As Bodyguard exits in a cloud of smoke and dust, Killing Eve has moved to take its place as the hot TV topic in offices and pubs alike. The gripping and darkly funny drama, which stars the kick-ass Jodie Comer and Grey’s Anatomy‘s Sandra Oh, has blown away TV lovers everywhere. Dangerously, the entire series is available on BBC iPlayer so we, and probably you, have already binge-watched it through to the end of season one.
The show is based on Luke Jennings’ collection of novellas, Codename Villanelle, but Phoebe Waller-Bridge, the screenwriter, made some crucial changes when adapting the story for television. While some may have been artistic choices, others may reveal key plot drivers for season two.
Here are seven things that are different about the books. (Warning: spoilers ahead)
1. Villanelle is originally in prison for a very different crime
In the TV show, we’re led to believe that before Villanelle is rescued and recruited by The Twelve, she’s in prison because she castrated and murdered her teacher Anna’s husband.
In the book, not so much. Jennings gives her character a lot more back story, and we learn some major things. Oxana, as we know her from the first few pages, is thrown in prison after she murders her father’s killers. We know that he was a wealthy war veteran who turned to crime later in life. After her mother died from cancer when Oxana was young, she became very close with her father, so vowed revenge when rival criminals ended him.
Her merciless murders – she slits one man’s throat and shoots the other two in the face (ouch) – catch the attention of The Twelve, who rescue her from prison and give her a whole new persona. Enter Villanelle.
2. It’s not Anna’s husband who gets castrated
Although the crime that landed Villanelle in prison in the first place doesn’t centre around her chopping off a penis, this brutal act does take place. And no – not to Frank either (we’ll get to him).
In the books, Villanelle actually castrates a man who had raped Anna, which, in a weird psychotic way, is quite sweet of her. Having said that, it still drives Anna away – rightly terrified by Villanelle’s violence.
3. Eve and Niko’s marriage is in a far better place
In both the show and the books, Niko gets frustrated with Eve for being so obsessed with the Russian assassin. The cat-and-mouse game she plays with Villanelle certainly puts a strain on their relationship.
However, while the series ends with their marriage completely up in the air, in the books, the two actually reconcile. Niko even helps Eve and her team crack a password that gives them a major clue. Nice, no? Let’s hope season two unfolds in a similar way for the pair.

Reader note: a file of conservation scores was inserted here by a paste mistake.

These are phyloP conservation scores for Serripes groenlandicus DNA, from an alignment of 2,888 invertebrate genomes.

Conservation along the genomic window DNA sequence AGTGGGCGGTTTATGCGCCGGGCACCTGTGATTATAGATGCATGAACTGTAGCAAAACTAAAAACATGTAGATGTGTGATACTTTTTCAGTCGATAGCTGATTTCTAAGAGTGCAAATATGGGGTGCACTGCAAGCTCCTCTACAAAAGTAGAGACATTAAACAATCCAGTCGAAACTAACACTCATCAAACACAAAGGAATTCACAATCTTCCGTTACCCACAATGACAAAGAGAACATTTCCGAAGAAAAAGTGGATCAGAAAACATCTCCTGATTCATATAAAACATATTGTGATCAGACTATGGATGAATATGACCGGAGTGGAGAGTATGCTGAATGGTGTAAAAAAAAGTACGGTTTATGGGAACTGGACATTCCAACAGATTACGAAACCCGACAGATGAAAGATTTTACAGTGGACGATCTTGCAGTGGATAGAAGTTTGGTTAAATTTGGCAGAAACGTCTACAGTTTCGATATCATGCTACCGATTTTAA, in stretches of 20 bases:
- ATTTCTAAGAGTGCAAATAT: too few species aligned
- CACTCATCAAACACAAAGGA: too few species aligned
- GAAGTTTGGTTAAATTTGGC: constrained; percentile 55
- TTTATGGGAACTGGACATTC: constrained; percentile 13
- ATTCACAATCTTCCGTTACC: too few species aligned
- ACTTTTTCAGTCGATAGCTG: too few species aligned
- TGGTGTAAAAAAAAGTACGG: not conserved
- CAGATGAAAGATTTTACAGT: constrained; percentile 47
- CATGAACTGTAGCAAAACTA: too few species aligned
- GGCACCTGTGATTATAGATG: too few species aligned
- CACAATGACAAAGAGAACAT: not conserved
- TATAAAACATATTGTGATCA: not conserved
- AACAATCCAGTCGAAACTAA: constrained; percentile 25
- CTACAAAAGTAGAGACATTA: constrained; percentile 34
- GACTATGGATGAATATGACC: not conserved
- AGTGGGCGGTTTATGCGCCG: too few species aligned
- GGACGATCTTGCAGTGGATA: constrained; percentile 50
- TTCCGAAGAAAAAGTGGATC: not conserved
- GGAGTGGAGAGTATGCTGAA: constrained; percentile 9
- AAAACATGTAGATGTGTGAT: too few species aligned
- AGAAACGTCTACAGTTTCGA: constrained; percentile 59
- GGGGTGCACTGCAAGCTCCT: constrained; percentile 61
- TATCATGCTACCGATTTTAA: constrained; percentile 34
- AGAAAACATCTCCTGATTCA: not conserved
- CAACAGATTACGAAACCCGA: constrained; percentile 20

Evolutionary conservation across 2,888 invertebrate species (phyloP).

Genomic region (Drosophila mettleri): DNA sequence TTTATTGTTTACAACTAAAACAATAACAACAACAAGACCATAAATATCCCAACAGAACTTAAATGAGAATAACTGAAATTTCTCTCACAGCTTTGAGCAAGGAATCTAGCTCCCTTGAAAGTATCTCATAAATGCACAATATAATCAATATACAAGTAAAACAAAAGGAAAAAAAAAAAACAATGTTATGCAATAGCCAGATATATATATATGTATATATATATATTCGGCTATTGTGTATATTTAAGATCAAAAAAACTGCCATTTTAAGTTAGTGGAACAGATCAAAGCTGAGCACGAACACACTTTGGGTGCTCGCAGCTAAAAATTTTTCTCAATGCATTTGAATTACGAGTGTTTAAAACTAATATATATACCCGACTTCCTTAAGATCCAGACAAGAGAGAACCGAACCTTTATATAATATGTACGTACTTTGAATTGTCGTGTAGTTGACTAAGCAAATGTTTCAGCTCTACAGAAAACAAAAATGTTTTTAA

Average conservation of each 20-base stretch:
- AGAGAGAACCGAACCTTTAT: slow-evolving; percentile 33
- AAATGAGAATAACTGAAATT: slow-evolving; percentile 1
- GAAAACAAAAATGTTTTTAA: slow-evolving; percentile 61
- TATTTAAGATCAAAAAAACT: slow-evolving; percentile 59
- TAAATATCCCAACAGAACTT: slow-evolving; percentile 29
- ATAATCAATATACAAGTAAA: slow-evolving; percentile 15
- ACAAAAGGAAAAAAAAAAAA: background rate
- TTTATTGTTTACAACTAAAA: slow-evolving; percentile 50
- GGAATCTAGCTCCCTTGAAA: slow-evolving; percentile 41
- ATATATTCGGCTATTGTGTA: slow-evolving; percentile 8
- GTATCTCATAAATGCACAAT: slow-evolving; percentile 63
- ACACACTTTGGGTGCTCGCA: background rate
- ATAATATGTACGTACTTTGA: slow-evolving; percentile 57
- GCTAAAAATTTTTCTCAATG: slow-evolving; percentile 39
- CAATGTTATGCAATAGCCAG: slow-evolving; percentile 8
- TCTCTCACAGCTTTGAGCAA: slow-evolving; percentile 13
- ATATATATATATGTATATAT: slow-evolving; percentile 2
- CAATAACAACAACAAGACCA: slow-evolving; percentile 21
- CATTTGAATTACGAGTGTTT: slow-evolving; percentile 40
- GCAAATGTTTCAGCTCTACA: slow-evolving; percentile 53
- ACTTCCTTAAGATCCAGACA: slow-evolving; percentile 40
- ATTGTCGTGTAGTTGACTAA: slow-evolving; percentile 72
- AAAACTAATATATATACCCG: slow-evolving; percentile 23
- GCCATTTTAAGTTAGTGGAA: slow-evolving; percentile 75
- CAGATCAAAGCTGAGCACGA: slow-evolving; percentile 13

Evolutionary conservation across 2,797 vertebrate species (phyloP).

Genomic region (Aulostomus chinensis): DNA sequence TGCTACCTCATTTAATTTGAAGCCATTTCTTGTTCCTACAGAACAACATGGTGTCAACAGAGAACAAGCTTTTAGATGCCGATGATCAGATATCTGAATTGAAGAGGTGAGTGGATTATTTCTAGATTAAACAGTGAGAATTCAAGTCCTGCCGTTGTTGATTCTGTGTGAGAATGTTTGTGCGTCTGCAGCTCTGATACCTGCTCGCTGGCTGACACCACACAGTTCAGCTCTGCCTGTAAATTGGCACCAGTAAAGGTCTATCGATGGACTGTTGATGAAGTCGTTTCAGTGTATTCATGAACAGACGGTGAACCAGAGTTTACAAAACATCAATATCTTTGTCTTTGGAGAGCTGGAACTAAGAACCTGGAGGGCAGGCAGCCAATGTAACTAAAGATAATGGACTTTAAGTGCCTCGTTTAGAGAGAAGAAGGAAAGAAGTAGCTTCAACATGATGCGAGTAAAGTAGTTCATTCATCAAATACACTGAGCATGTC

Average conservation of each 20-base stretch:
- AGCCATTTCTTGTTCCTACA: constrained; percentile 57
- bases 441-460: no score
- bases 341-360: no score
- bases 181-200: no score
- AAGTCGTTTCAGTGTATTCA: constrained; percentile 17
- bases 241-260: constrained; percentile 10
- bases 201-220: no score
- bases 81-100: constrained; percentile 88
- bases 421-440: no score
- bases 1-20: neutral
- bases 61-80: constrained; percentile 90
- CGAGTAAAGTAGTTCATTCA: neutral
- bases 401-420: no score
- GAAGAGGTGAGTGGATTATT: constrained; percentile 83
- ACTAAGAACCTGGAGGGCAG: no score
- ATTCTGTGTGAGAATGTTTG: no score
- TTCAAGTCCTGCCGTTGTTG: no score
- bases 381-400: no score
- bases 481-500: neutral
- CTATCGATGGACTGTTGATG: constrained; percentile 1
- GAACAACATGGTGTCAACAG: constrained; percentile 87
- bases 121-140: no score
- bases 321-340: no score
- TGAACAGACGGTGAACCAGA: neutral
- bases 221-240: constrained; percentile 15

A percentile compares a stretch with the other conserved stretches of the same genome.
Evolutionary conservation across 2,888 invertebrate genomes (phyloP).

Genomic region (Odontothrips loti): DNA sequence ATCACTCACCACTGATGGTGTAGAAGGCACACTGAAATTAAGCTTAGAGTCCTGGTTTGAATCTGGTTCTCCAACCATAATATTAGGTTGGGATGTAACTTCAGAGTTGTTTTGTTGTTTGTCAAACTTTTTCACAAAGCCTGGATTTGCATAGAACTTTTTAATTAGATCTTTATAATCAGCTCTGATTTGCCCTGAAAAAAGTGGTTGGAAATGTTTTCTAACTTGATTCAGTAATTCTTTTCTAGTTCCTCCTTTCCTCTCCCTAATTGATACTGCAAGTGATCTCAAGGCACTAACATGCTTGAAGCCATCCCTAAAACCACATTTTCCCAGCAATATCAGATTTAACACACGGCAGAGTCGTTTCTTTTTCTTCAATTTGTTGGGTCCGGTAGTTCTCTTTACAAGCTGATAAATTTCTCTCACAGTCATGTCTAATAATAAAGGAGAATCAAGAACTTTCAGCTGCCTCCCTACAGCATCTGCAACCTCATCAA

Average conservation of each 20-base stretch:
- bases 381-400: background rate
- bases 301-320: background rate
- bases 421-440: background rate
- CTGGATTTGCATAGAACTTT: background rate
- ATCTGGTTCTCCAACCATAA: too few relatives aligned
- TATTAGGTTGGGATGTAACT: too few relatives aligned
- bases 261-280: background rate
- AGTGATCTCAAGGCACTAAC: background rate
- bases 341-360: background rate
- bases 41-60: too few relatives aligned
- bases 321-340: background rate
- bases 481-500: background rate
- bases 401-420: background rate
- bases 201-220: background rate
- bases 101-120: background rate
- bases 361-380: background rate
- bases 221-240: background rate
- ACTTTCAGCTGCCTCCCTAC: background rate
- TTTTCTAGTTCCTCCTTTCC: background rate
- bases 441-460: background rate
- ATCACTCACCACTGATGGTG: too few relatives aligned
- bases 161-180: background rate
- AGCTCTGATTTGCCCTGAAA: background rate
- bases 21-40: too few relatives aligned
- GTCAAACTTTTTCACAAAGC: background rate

4. Bill never features as a key character
It was a tragic moment when Villanelle stabbed the kind and wise Bill to death in a Berlin club. However in the books, while Eve’s MI5 boss Bill Pargrave is mentioned briefly, we never actually meet him – which leads us to believe he’s still alive and well.
Eve does, however, have a colleague called Simon Mortimer, who leaves MI5 with her in order to unpick the case of Villanelle. Sadly, his fate is similar to Bill’s in the show.
5. Carolyn is a man
The MI6 agent and increasingly shady character Carolyn Martens (Fiona Shaw), isn’t in the book. There is a similar character – a man called Richard Edwards.
This Richard hasn’t been carrying on with Konstantin and also hasn’t shown any dodgy characteristics – but we are yet to find out where Jennings’ next book will take that storyline.
6. Other major characters don’t appear
The other two members of Eve’s team – Elena and computer-savvy Kenny – aren’t in the books either. When her friend and colleague Simon dies (see above), Eve’s boss Richard allows her to recruit some others to help her track down Villanelle, but they aren’t in any way like Kenny or Elena.
Frank Haleton, the MI5 agent who is revealed to be a mole in episode four, also isn’t a character in Jennings’ work, but the team do track down a more remote MI5 worker who is leaking information.
7. Eve doesn’t stab Villanelle
…Or at least, she hasn’t yet. Jennings’ sequel, Villanelle: No Tomorrow, is scheduled for publication next month, so we’ll have to wait and see where he takes their relationship. But in his first instalment, Eve and Villanelle have barely had a conversation, let alone shared leftovers for dinner or lain next to each other in bed.
Where will the plot go next? Only time will tell.
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